ATP Refutes Match-Fixing Charge

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Copyright © 2016. No duplication is permitted without permission from Bob Larson Tennis.

ATP World Tour Tennis News

The ATP has refuted claims in a recent media investigation that it was given information about players being involved in match-fixing but permitted then to keep playing.

Internal ATP documents show that information implicating about 28 players, 16 who have been in the top 50, was obtained by the ATP in 2008.

“The Tennis Integrity Unit and the tennis authorities absolutely reject any suggestion that evidence of match fixing has been suppressed for any reason or isn’t being thoroughly investigated,” said ATP CEO Chris Kermode. “And while the BBC and BuzzFeed reports mainly refer to events from about 10 years ago, we will investigate any new information, and we always do.”

The events center around the well-known match involving Nikolay Davydenko at Sopot in 2007, with Betfair cancelling wagers on the match because of the extent of suspicious betting. The ATP investigated and did not find enough to take any steps against either of the players.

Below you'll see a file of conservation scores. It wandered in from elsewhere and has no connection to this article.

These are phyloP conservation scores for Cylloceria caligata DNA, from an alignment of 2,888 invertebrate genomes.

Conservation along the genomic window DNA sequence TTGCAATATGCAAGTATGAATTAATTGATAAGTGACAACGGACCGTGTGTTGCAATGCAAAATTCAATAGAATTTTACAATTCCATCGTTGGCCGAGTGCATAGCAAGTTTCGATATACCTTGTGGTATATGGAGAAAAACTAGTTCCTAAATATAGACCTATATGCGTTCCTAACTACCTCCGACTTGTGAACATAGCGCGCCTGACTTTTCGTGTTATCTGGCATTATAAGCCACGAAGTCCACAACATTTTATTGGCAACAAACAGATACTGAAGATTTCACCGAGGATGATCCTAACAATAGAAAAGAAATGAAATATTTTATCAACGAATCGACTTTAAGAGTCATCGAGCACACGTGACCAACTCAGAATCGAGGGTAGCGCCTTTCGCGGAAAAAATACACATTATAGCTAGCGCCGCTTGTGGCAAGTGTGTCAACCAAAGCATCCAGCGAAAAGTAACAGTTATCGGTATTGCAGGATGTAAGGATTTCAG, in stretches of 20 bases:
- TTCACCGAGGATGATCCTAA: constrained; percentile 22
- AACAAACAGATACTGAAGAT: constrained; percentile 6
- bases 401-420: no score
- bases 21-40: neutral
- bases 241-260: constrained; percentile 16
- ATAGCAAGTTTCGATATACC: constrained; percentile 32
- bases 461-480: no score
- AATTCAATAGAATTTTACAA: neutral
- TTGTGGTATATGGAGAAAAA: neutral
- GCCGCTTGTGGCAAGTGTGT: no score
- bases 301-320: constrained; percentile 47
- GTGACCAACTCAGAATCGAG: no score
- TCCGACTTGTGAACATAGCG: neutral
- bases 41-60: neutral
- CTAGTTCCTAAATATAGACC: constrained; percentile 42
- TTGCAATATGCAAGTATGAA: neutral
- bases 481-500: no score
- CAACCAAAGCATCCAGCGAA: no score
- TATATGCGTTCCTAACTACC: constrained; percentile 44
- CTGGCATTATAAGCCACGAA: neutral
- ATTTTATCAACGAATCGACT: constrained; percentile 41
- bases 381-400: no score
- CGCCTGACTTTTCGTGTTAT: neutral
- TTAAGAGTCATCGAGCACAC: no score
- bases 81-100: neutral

“As the BuzzFeed report states itself, the investigators hit a brick wall and it just wasn’t possible to determine who the guilty party was in relation to this,” said Kermode. “All of us here in tennis are absolutely committed to stamp out any form of corrupt conduct in our sport. There is a zero tolerance policy on this. We are not complacent. We are very vigilant on this.

“Whilst we are aware that all sport – all sport, not just tennis – is at potential risk of corruption, that is why, in 2008 the Tennis Integrity Unit was set up to actually tackle this issue.”

Nigel Willerton of the Tennis Integrity Unit said, “Everything that comes into the unit is actioned, it’s assessed.”

Copyright © 2016. No duplication is permitted without permission from Bob Larson Tennis.